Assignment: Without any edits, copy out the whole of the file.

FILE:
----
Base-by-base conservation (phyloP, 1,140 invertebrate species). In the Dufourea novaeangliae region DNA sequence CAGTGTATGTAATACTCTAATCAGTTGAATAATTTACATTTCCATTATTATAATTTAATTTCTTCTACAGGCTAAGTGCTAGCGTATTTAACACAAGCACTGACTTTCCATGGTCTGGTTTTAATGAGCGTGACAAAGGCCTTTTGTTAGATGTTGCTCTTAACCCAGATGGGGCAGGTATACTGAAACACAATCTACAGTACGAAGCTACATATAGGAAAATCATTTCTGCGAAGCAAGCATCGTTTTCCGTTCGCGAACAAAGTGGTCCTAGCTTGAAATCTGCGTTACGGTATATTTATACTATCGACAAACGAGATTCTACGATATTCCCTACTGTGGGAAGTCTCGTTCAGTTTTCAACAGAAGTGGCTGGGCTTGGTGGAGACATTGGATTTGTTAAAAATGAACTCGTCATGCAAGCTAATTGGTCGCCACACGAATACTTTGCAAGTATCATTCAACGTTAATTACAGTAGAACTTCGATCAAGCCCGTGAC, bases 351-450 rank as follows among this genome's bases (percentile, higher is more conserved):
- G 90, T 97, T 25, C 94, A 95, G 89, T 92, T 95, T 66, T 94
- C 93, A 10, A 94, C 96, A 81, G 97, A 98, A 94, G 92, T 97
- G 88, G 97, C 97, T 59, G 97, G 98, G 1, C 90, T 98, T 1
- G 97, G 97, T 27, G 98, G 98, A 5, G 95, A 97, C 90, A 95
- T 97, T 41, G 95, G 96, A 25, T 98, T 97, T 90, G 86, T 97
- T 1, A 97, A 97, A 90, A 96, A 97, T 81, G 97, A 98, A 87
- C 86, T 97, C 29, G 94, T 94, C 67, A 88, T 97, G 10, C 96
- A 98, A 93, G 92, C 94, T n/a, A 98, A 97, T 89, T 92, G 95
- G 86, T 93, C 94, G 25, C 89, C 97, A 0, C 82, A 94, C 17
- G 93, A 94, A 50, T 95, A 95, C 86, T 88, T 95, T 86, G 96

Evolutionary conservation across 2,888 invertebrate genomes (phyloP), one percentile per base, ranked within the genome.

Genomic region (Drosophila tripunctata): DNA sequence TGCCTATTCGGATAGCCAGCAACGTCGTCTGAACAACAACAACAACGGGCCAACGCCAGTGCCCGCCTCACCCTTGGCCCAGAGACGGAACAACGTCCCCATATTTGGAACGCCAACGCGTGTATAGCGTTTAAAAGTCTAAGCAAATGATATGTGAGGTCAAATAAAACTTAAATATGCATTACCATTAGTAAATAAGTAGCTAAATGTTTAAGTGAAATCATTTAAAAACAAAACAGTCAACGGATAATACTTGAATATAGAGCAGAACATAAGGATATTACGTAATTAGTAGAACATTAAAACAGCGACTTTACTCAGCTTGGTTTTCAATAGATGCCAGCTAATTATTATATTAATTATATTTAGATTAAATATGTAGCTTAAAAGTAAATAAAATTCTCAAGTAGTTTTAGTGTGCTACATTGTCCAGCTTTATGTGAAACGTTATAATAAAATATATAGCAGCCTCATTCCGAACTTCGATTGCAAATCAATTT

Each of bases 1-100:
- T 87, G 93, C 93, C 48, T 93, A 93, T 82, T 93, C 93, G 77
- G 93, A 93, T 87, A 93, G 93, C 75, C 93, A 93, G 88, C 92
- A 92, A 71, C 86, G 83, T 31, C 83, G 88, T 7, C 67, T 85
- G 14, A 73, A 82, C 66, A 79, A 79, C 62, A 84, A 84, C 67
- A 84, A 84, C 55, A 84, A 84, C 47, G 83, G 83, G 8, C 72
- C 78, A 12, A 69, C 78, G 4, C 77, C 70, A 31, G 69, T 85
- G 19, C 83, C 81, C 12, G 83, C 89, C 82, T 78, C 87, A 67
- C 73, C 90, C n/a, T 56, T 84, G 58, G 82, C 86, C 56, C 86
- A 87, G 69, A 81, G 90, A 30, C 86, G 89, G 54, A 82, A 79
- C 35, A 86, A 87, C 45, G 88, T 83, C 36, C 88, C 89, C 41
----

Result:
Base-by-base conservation (phyloP, 1,140 invertebrate species). In the Dufourea novaeangliae region DNA sequence CAGTGTATGTAATACTCTAATCAGTTGAATAATTTACATTTCCATTATTATAATTTAATTTCTTCTACAGGCTAAGTGCTAGCGTATTTAACACAAGCACTGACTTTCCATGGTCTGGTTTTAATGAGCGTGACAAAGGCCTTTTGTTAGATGTTGCTCTTAACCCAGATGGGGCAGGTATACTGAAACACAATCTACAGTACGAAGCTACATATAGGAAAATCATTTCTGCGAAGCAAGCATCGTTTTCCGTTCGCGAACAAAGTGGTCCTAGCTTGAAATCTGCGTTACGGTATATTTATACTATCGACAAACGAGATTCTACGATATTCCCTACTGTGGGAAGTCTCGTTCAGTTTTCAACAGAAGTGGCTGGGCTTGGTGGAGACATTGGATTTGTTAAAAATGAACTCGTCATGCAAGCTAATTGGTCGCCACACGAATACTTTGCAAGTATCATTCAACGTTAATTACAGTAGAACTTCGATCAAGCCCGTGAC, bases 351-450 rank as follows among this genome's bases (percentile, higher is more conserved):
- G 90, T 97, T 25, C 94, A 95, G 89, T 92, T 95, T 66, T 94
- C 93, A 10, A 94, C 96, A 81, G 97, A 98, A 94, G 92, T 97
- G 88, G 97, C 97, T 59, G 97, G 98, G 1, C 90, T 98, T 1
- G 97, G 97, T 27, G 98, G 98, A 5, G 95, A 97, C 90, A 95
- T 97, T 41, G 95, G 96, A 25, T 98, T 97, T 90, G 86, T 97
- T 1, A 97, A 97, A 90, A 96, A 97, T 81, G 97, A 98, A 87
- C 86, T 97, C 29, G 94, T 94, C 67, A 88, T 97, G 10, C 96
- A 98, A 93, G 92, C 94, T n/a, A 98, A 97, T 89, T 92, G 95
- G 86, T 93, C 94, G 25, C 89, C 97, A 0, C 82, A 94, C 17
- G 93, A 94, A 50, T 95, A 95, C 86, T 88, T 95, T 86, G 96

Evolutionary conservation across 2,888 invertebrate genomes (phyloP), one percentile per base, ranked within the genome.

Genomic region (Drosophila tripunctata): DNA sequence TGCCTATTCGGATAGCCAGCAACGTCGTCTGAACAACAACAACAACGGGCCAACGCCAGTGCCCGCCTCACCCTTGGCCCAGAGACGGAACAACGTCCCCATATTTGGAACGCCAACGCGTGTATAGCGTTTAAAAGTCTAAGCAAATGATATGTGAGGTCAAATAAAACTTAAATATGCATTACCATTAGTAAATAAGTAGCTAAATGTTTAAGTGAAATCATTTAAAAACAAAACAGTCAACGGATAATACTTGAATATAGAGCAGAACATAAGGATATTACGTAATTAGTAGAACATTAAAACAGCGACTTTACTCAGCTTGGTTTTCAATAGATGCCAGCTAATTATTATATTAATTATATTTAGATTAAATATGTAGCTTAAAAGTAAATAAAATTCTCAAGTAGTTTTAGTGTGCTACATTGTCCAGCTTTATGTGAAACGTTATAATAAAATATATAGCAGCCTCATTCCGAACTTCGATTGCAAATCAATTT

Each of bases 1-100:
- T 87, G 93, C 93, C 48, T 93, A 93, T 82, T 93, C 93, G 77
- G 93, A 93, T 87, A 93, G 93, C 75, C 93, A 93, G 88, C 92
- A 92, A 71, C 86, G 83, T 31, C 83, G 88, T 7, C 67, T 85
- G 14, A 73, A 82, C 66, A 79, A 79, C 62, A 84, A 84, C 67
- A 84, A 84, C 55, A 84, A 84, C 47, G 83, G 83, G 8, C 72
- C 78, A 12, A 69, C 78, G 4, C 77, C 70, A 31, G 69, T 85
- G 19, C 83, C 81, C 12, G 83, C 89, C 82, T 78, C 87, A 67
- C 73, C 90, C n/a, T 56, T 84, G 58, G 82, C 86, C 56, C 86
- A 87, G 69, A 81, G 90, A 30, C 86, G 89, G 54, A 82, A 79
- C 35, A 86, A 87, C 45, G 88, T 83, C 36, C 88, C 89, C 41